Samantha Power ’92, a sports reporter in college who turned her attention to human rights after graduation, won the Pulitzer Prize for general nonfiction Monday for a work that almost did not make it into print. Her book, “A Problem from Hell: America in the Age of Genocide,” examines the major genocides of the 20th century and the dearth of American efforts to stop them. Every publisher in New York rejected the nearly finished manuscript, she said, until she finally found one to take a chance last year.

“To me, the book is amazing because it brings in so many different perspectives,” said Power’s senior essay adviser, emeritus history professor Gaddis Smith. Smith called “A Problem from Hell” one of the most important books of our time.

“First, there’s the understanding of a trained lawyer, because human rights and genocide have legal dimensions,” he said. Then there’s superb history — archivally-based history. Then there’s her skill as an investigative reporter — and then there’s her passion.”

Power, a former editor of the Yale Daily News Magazine, traced her patience and her interest in reporting to the years she spent as a student at Yale. She spoke on campus this weekend as part of a panel on the diplomatic, military and human consequences of American power in the post-Sept. 11 world.

When she decided to become a journalist for U.S. News and World Report and The Economist in Bosnia shortly after graduating from Yale, Power witnessed atrocities that she said changed her life. At that time, she had not yet decided on a career.

Now, less than 10 years later, she is an avid human rights advocate.

“I think that American political leaders have miscalculated and done the American people a great disservice,” she said. “I hoped that book editors were making the same mistake, that they too were underestimating what American readers would want and what they would be capable of digesting.”

In addition to the Pulitzer announced Monday, “A Problem from Hell” has earned Power other numerous accolades since its publication in 2002, including this year’s National Book Critics Circle Award in nonfiction, as well as the J. Anthony Lukas Book Prize.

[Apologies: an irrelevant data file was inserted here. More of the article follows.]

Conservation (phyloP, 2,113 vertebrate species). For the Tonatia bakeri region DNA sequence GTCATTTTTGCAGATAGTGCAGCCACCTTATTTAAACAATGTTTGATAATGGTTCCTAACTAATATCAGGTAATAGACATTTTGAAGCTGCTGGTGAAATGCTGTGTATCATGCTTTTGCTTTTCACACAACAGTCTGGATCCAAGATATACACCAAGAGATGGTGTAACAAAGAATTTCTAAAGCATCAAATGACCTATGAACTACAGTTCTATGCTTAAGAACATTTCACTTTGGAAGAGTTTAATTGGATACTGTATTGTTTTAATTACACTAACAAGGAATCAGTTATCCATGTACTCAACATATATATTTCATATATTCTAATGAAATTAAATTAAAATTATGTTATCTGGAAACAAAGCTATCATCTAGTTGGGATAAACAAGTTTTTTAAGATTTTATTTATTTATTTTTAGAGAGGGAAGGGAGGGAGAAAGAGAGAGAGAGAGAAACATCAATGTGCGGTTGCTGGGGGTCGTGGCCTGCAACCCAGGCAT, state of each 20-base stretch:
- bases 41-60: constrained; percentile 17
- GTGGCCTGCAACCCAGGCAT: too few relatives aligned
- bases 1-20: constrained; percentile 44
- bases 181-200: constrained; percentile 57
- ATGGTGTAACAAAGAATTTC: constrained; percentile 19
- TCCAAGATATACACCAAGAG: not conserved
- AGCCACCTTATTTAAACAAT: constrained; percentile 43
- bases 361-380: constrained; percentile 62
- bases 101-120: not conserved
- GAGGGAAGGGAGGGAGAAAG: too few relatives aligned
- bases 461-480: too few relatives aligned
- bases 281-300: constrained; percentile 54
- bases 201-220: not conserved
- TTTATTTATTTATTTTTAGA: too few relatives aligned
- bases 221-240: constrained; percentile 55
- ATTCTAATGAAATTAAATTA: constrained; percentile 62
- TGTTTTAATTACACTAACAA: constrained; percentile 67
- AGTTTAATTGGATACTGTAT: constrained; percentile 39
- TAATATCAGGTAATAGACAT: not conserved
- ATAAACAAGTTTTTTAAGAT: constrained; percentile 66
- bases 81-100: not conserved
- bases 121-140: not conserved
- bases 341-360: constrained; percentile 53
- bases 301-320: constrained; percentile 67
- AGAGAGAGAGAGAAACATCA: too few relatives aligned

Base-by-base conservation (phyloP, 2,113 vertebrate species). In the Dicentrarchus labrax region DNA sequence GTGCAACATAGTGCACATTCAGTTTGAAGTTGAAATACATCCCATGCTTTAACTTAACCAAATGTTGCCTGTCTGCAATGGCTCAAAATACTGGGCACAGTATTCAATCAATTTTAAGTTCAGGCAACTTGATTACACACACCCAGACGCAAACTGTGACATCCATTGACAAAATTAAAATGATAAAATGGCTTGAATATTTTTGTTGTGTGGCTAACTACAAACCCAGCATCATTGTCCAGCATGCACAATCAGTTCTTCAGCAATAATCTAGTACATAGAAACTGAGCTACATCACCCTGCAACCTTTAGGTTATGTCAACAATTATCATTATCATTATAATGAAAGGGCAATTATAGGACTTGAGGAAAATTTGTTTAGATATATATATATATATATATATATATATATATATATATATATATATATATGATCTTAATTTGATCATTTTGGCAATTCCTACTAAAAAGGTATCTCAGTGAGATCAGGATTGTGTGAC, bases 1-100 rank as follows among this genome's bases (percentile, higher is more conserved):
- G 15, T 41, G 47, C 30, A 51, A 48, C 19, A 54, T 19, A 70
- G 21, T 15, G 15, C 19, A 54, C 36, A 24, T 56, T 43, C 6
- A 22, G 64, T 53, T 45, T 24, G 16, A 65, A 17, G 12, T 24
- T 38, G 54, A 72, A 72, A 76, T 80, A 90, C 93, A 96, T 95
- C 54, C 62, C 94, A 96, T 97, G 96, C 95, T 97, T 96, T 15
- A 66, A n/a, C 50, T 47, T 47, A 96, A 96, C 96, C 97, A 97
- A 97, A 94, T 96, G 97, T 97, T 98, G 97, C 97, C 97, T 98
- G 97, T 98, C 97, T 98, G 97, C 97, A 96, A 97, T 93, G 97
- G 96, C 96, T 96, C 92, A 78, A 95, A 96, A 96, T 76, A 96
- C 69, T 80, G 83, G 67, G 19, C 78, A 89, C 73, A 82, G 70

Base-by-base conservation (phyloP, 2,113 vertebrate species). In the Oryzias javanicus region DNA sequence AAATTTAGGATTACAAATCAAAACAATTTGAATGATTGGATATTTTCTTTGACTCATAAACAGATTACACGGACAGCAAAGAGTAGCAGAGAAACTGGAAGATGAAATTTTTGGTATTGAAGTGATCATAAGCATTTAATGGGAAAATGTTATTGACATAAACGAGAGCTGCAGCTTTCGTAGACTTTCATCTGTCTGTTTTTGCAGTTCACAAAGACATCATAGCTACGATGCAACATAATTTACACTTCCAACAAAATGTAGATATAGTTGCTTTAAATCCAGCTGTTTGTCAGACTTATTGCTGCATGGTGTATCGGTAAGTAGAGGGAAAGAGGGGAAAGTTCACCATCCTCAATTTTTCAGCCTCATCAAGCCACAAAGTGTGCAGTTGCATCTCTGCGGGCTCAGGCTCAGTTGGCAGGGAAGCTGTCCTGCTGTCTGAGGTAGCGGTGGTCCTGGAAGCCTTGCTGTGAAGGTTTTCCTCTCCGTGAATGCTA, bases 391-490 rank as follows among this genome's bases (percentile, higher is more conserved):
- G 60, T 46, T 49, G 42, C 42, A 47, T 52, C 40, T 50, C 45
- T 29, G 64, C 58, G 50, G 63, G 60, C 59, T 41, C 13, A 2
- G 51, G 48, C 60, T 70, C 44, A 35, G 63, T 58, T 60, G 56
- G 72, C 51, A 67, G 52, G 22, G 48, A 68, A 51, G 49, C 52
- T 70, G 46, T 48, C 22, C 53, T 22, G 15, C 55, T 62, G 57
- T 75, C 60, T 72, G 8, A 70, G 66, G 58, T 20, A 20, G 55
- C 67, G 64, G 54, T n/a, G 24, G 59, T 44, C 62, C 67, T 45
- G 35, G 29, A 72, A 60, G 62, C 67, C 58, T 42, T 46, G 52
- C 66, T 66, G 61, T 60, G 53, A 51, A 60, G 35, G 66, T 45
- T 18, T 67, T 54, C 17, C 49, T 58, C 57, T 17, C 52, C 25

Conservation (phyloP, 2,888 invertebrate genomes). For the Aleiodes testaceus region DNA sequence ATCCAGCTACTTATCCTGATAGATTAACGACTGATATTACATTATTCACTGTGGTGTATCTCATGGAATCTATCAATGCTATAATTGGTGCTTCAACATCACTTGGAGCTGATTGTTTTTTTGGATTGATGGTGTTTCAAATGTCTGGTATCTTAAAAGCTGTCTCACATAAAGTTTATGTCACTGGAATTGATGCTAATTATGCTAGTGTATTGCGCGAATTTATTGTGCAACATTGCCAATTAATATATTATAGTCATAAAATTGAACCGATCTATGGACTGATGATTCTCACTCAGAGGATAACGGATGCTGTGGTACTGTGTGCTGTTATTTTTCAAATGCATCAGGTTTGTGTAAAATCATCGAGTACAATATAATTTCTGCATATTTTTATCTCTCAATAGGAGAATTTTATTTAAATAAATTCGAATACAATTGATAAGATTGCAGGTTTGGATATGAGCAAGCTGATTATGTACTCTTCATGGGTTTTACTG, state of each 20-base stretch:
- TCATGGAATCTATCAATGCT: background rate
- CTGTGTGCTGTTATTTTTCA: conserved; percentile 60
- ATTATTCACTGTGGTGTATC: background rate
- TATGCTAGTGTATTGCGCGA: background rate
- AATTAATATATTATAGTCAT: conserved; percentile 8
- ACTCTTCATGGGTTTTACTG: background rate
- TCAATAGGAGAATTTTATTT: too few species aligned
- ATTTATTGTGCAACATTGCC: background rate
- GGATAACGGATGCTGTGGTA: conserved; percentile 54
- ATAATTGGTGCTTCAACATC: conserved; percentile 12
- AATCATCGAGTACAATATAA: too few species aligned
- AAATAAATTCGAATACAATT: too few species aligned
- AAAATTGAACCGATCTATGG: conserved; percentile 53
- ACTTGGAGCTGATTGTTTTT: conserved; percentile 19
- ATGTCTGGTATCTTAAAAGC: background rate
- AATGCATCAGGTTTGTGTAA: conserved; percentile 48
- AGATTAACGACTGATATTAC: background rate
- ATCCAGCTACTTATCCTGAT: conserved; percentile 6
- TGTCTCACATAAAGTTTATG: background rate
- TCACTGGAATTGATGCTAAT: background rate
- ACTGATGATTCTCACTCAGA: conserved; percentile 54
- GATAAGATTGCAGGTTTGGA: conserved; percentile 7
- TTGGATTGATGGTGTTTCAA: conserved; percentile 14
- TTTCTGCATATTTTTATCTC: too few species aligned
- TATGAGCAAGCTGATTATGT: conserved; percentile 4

“Americans are strikingly unaware of the gap between the ‘never again’ after Hitler and the reality of the last 50 years,” Power said, adding that changing this attitude would require a shift in the focus of the U.S. government’s foreign policy.

Power, who calls herself “her own worst critic,” said she felt “affirmed” by the positive response the book received once she was able to get it published.

Power took her first turn at investigative journalism while working with Smith, who said that even as a student, Power demonstrated “undaunted courage” in her effort to gain access to classified materials for her senior essay.

“Everybody called her Sam in those days when she was an undergraduate, and with her startling red hair, she was really one of the best-known on campus,” Smith said.

While Power’s book discusses human rights through the stories of people who stood up to genocide, she said she did not always know that she wanted to focus on human rights issues.

“I was not a ‘human rights person’ as such at Yale by any means — it was really just seeing the carnage in Bosnia and being aghast,” Power said. “NATO planes were flying overhead and watching what was going on, but not doing anything to stop it.”

Power said that her journalism experience, combined with the interests she discovered in her time at Yale, helped her begin to focus on human rights.

After she returned to the United States, Power attended Harvard Law School and took classes related to human rights. She said she was not sure what her focus would be even at that point, since she was also interested in ethnic conflict issues.

In 1998, Power helped establish the Carr Center for Human Rights Policy — of which she was once the executive director — at Harvard’s John F. Kennedy School of Government, where she now teaches a course on human rights and U.S. foreign policy.

Gerald Thomas, the former master of Davenport College and one of Power’s professors at Yale, said she was a “force” in class, as well as in her residential college.

“She was a colorful, outspoken — but sensibly spoken — free spirit,” Thomas said.